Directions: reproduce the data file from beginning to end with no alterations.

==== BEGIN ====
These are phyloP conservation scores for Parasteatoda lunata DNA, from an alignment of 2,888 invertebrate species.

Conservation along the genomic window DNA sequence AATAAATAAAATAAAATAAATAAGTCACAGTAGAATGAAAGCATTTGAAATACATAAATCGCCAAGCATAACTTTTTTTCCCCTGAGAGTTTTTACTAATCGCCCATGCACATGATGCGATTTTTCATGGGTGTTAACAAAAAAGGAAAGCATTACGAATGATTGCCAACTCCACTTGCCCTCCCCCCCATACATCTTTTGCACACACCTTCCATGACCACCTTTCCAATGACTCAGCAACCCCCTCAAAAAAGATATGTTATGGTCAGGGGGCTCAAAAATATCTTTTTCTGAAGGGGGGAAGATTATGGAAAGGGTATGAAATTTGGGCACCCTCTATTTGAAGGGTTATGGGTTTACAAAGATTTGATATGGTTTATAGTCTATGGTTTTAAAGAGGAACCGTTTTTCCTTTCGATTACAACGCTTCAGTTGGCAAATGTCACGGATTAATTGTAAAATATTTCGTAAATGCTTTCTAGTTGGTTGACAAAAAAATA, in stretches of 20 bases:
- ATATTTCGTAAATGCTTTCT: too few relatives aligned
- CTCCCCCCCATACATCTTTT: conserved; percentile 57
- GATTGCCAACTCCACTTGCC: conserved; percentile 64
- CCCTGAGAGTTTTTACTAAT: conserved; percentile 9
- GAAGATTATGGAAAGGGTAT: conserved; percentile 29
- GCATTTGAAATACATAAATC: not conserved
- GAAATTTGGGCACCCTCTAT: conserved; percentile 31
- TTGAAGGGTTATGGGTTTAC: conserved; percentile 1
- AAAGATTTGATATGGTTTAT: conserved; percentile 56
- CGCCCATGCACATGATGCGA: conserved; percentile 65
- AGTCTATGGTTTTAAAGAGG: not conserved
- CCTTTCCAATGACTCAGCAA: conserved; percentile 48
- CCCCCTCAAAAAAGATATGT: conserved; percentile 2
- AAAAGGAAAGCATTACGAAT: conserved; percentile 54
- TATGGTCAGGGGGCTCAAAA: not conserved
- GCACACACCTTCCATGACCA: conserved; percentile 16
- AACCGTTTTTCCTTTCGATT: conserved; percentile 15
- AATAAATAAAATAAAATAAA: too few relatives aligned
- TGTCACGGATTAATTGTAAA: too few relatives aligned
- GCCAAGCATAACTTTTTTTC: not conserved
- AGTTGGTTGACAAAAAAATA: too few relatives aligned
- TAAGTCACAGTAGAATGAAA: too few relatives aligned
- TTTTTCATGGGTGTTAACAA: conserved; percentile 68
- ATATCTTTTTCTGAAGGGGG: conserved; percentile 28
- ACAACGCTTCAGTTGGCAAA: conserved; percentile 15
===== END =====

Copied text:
These are phyloP conservation scores for Parasteatoda lunata DNA, from an alignment of 2,888 invertebrate species.

Conservation along the genomic window DNA sequence AATAAATAAAATAAAATAAATAAGTCACAGTAGAATGAAAGCATTTGAAATACATAAATCGCCAAGCATAACTTTTTTTCCCCTGAGAGTTTTTACTAATCGCCCATGCACATGATGCGATTTTTCATGGGTGTTAACAAAAAAGGAAAGCATTACGAATGATTGCCAACTCCACTTGCCCTCCCCCCCATACATCTTTTGCACACACCTTCCATGACCACCTTTCCAATGACTCAGCAACCCCCTCAAAAAAGATATGTTATGGTCAGGGGGCTCAAAAATATCTTTTTCTGAAGGGGGGAAGATTATGGAAAGGGTATGAAATTTGGGCACCCTCTATTTGAAGGGTTATGGGTTTACAAAGATTTGATATGGTTTATAGTCTATGGTTTTAAAGAGGAACCGTTTTTCCTTTCGATTACAACGCTTCAGTTGGCAAATGTCACGGATTAATTGTAAAATATTTCGTAAATGCTTTCTAGTTGGTTGACAAAAAAATA, in stretches of 20 bases:
- ATATTTCGTAAATGCTTTCT: too few relatives aligned
- CTCCCCCCCATACATCTTTT: conserved; percentile 57
- GATTGCCAACTCCACTTGCC: conserved; percentile 64
- CCCTGAGAGTTTTTACTAAT: conserved; percentile 9
- GAAGATTATGGAAAGGGTAT: conserved; percentile 29
- GCATTTGAAATACATAAATC: not conserved
- GAAATTTGGGCACCCTCTAT: conserved; percentile 31
- TTGAAGGGTTATGGGTTTAC: conserved; percentile 1
- AAAGATTTGATATGGTTTAT: conserved; percentile 56
- CGCCCATGCACATGATGCGA: conserved; percentile 65
- AGTCTATGGTTTTAAAGAGG: not conserved
- CCTTTCCAATGACTCAGCAA: conserved; percentile 48
- CCCCCTCAAAAAAGATATGT: conserved; percentile 2
- AAAAGGAAAGCATTACGAAT: conserved; percentile 54
- TATGGTCAGGGGGCTCAAAA: not conserved
- GCACACACCTTCCATGACCA: conserved; percentile 16
- AACCGTTTTTCCTTTCGATT: conserved; percentile 15
- AATAAATAAAATAAAATAAA: too few relatives aligned
- TGTCACGGATTAATTGTAAA: too few relatives aligned
- GCCAAGCATAACTTTTTTTC: not conserved
- AGTTGGTTGACAAAAAAATA: too few relatives aligned
- TAAGTCACAGTAGAATGAAA: too few relatives aligned
- TTTTTCATGGGTGTTAACAA: conserved; percentile 68
- ATATCTTTTTCTGAAGGGGG: conserved; percentile 28
- ACAACGCTTCAGTTGGCAAA: conserved; percentile 15